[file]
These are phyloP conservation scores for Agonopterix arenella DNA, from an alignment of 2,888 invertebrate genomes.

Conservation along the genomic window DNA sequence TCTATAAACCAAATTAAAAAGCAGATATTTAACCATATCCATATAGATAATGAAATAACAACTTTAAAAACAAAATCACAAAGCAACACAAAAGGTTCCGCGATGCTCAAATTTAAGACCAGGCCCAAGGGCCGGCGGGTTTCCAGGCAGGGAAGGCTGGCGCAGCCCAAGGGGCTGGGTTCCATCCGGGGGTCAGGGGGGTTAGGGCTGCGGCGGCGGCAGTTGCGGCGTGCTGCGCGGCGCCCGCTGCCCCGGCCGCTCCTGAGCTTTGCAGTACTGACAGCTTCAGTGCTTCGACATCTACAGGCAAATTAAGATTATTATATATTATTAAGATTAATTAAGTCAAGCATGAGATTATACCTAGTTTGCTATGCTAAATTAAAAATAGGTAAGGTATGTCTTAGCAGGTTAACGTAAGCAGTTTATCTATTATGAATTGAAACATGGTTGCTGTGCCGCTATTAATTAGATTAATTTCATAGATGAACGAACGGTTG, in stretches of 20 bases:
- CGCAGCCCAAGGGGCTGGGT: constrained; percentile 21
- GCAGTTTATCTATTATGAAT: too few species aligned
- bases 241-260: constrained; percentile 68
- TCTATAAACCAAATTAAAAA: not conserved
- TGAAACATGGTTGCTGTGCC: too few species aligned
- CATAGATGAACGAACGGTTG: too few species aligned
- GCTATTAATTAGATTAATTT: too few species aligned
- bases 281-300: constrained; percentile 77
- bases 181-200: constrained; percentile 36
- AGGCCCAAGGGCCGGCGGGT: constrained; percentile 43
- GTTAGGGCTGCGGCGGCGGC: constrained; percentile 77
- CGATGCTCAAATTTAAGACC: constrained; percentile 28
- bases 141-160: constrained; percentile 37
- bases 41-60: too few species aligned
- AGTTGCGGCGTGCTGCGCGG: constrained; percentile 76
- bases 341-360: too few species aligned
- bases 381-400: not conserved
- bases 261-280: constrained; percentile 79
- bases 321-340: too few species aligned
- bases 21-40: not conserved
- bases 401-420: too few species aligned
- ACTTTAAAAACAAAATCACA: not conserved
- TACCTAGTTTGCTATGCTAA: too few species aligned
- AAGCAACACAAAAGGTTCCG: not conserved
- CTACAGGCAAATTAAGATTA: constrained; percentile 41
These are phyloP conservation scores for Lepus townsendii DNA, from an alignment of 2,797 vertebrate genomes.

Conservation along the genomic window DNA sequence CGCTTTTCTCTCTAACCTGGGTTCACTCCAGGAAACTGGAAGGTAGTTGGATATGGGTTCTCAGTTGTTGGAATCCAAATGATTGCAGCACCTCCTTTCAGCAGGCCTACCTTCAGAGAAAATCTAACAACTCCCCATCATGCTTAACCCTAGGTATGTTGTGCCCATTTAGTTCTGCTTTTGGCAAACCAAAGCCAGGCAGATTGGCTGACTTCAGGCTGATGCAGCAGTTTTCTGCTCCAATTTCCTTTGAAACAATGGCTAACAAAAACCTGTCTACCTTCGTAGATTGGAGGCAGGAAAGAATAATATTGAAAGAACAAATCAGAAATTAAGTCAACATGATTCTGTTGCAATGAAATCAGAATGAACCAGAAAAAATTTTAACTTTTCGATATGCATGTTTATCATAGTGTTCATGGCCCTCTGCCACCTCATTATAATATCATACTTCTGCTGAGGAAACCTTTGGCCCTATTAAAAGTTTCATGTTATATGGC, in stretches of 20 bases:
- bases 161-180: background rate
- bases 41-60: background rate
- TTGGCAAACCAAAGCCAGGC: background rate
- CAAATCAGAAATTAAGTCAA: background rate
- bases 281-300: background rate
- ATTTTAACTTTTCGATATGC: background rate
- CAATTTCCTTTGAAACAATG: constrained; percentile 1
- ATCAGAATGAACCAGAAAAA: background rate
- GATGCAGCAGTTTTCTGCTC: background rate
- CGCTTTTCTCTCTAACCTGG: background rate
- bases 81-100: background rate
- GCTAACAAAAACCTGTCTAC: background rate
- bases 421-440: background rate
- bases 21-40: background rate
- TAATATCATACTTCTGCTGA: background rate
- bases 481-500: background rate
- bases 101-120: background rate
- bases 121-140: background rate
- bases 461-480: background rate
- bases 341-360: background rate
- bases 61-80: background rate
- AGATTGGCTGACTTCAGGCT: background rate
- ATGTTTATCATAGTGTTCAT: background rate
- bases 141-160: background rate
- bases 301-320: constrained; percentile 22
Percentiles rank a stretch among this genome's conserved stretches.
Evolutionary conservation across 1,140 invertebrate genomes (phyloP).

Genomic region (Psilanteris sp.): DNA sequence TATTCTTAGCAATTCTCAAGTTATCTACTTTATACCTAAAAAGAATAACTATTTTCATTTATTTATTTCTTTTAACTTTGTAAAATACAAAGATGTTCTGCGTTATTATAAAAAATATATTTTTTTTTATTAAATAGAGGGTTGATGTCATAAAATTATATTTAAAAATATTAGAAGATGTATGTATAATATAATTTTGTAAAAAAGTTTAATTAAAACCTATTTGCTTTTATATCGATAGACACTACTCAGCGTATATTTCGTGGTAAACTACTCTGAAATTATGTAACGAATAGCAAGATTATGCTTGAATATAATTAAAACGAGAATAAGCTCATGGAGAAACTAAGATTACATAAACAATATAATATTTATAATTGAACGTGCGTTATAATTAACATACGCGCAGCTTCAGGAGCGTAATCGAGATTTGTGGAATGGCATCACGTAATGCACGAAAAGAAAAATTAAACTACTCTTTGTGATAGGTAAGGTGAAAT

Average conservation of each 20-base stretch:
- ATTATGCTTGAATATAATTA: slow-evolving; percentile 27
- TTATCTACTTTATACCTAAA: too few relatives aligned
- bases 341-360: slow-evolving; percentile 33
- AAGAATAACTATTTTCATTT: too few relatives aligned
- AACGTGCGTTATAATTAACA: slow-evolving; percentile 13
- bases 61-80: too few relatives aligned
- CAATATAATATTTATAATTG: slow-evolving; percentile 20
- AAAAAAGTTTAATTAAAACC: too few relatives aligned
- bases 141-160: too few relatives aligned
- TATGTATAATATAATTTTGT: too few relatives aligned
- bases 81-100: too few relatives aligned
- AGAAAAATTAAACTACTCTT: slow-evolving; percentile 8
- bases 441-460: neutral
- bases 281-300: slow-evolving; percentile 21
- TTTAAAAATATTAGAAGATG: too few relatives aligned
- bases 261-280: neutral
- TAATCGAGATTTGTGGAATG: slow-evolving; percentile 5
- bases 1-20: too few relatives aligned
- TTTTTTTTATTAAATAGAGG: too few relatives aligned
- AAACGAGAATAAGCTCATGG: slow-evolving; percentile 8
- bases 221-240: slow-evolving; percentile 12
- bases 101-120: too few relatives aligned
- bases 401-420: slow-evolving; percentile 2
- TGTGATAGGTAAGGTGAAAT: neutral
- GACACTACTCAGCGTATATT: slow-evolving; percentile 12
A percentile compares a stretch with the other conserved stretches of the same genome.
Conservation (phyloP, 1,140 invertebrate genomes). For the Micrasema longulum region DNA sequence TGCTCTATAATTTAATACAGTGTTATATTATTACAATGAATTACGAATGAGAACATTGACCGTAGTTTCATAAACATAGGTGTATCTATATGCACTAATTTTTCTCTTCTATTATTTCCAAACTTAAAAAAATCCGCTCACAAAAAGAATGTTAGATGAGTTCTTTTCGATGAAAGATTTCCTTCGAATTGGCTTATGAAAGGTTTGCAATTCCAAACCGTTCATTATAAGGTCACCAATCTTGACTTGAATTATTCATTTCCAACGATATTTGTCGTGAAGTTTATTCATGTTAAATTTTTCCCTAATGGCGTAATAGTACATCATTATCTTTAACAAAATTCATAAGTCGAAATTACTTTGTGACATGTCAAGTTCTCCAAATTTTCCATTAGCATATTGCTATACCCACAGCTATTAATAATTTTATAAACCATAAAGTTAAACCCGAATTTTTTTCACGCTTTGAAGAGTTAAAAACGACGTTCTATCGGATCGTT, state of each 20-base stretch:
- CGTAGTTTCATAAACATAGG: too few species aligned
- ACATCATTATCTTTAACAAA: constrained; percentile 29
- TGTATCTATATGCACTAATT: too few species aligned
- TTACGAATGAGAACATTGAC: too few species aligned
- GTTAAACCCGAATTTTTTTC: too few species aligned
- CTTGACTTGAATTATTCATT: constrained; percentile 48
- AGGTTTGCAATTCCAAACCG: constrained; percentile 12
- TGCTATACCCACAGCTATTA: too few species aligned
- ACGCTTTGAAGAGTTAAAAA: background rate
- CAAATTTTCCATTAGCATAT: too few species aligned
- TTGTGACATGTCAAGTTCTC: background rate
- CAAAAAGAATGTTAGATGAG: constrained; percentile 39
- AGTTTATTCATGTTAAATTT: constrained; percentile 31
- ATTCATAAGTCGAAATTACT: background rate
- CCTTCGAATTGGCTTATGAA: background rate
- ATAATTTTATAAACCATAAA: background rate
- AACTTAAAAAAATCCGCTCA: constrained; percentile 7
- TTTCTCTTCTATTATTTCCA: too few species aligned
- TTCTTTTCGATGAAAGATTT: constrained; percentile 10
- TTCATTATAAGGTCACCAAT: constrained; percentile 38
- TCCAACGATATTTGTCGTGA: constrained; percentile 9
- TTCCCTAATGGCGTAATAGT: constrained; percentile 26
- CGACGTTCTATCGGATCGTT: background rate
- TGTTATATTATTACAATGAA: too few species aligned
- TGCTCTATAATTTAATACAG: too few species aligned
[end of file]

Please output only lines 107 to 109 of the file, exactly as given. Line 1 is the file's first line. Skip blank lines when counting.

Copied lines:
- TTCCCTAATGGCGTAATAGT: constrained; percentile 26
- CGACGTTCTATCGGATCGTT: background rate
- TGTTATATTATTACAATGAA: too few species aligned